AFGHANISTAN: Bird flu cases surge in new areas
KABUL, 28 March 2007 (IRIN) - New cases of a deadly
strain of bird flu have been confirmed in
Afghanistan's capital, Kabul, and in the southern
province of Kandahar over the past week, according to
the Afghan health ministry.
A dead bird found in the garden of the Turkish
embassy in Kabul on 20 March was infected with the
H5N1 deadly strain of the avian influenza virus,
health officials confirmed to IRIN on Wednesday. A
quarantine that had been imposed on the embassy
compound was lifted after a team of medical workers
from the health ministry completed a bird-culling
"The blood test of an embassy driver who was
injured by a bird has shown no sign of avian
influenza," the ministry report said.
On 23 March, two more cases of bird flu were
confirmed in Kabul, a city with an estimated
population of more than 3.5 million people.
Over the past week, bird flu was also detected in
the Damaan and Shah Wali Kot districts of Kandahar
province in the south of the country.
Officials in Kabul say that insecurity is impeding
their efforts to curb the spread of the virus in Shah
Wali Kot, where insurgents have repeatedly attacked
In an effort to mitigate the outbreak of avian
influenza in Afghanistan, the World Health
Organisation (WHO) on 25 March called on Afghans to
stop buying and selling live birds.
"To prevent transmission of avian influenza to
humans, WHO is recommending that persons residing in
Kabul, Nangarhar and Kunar provinces avoid the live
bird markets until no disease has been reported for
several months, because avian influenza can spread to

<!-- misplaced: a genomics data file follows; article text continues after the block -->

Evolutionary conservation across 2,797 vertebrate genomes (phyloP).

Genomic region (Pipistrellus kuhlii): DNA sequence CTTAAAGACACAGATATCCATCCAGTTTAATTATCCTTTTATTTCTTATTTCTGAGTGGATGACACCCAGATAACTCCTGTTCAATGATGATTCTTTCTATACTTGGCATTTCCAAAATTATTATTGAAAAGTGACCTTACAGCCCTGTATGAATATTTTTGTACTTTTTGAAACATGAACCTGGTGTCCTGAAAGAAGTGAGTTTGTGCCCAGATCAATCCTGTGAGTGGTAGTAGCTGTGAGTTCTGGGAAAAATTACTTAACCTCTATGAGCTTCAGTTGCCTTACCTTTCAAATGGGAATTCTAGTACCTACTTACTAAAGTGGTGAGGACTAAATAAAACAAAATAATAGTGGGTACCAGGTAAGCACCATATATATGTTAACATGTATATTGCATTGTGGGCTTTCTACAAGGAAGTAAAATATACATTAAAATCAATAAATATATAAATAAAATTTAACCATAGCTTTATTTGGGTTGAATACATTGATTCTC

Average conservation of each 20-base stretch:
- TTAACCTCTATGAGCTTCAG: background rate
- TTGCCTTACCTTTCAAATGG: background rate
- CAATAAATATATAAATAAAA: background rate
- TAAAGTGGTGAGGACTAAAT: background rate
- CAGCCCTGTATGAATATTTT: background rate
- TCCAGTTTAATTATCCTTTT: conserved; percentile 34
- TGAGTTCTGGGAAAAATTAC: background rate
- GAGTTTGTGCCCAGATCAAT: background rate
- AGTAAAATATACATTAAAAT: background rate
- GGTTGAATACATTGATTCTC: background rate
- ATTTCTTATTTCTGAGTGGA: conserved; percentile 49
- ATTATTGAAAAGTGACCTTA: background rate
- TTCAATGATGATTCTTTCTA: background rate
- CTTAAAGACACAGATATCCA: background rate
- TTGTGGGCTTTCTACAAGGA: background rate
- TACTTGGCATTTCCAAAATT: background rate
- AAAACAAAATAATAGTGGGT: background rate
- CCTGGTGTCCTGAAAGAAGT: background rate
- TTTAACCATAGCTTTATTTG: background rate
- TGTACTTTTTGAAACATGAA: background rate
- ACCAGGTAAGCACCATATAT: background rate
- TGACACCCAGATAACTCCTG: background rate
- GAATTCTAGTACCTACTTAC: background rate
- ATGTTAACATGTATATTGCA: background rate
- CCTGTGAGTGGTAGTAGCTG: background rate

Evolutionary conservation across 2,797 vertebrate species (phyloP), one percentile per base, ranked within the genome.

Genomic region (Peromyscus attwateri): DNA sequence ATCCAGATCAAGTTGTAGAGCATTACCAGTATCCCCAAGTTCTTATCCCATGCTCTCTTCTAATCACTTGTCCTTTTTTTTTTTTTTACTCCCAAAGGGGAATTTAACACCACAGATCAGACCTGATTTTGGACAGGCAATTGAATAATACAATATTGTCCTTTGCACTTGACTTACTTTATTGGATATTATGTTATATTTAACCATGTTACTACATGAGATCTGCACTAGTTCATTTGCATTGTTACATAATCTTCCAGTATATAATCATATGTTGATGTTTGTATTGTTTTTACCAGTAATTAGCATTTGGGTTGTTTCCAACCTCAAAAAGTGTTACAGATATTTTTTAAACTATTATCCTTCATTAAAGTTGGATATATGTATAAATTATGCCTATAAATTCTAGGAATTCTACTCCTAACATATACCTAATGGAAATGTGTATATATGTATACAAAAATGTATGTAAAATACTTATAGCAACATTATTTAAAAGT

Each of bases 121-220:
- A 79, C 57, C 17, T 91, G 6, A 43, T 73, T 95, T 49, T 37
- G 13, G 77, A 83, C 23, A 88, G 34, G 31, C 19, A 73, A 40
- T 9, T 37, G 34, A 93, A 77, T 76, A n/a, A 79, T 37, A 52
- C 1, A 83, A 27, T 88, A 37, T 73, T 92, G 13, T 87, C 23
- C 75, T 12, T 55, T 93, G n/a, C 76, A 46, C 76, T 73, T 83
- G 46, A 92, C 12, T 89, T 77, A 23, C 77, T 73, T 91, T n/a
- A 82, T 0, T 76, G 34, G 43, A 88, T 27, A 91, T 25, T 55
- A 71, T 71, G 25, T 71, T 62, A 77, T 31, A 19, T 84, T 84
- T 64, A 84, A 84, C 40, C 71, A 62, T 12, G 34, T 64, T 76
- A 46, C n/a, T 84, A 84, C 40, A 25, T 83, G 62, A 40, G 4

humans from contaminated dust and feathers of infected
birds," WHO said in a statement.
In addition, WHO has requested Afghan bird-lovers
to refrain from petting and touching their birds.
But given the important socio-economic role of
birds in the life of many ordinary Afghans, both
recommendations are difficult, if not unrealistic, for
"I have been doing this business [selling live
birds] for over four years. I have no other means to
feed my extended family," said one bird-seller in
Officials in Afghanistan's committee against avian
influenza said it would be difficult to close live
bird markets in the country.
"I think both economically and socially it is
impossible to close all bird markets," Abdullah Fahim,
a spokesman for Afghanistan's Ministry of Health, told IRIN on Wednesday.
Afghanistan's first bird flu case was reported in
More than 20 cases of bird flu have been confirmed
in the country since February, many in the eastern
provinces of Nangarhar and Kunar.
The Afghan government has prohibited the
importation of live birds and poultry products from
neighbouring Pakistan where several cases of avian
influenza have also been confirmed.
To date, no human case of bird flu has been
confirmed among the estimated 25 million inhabitants
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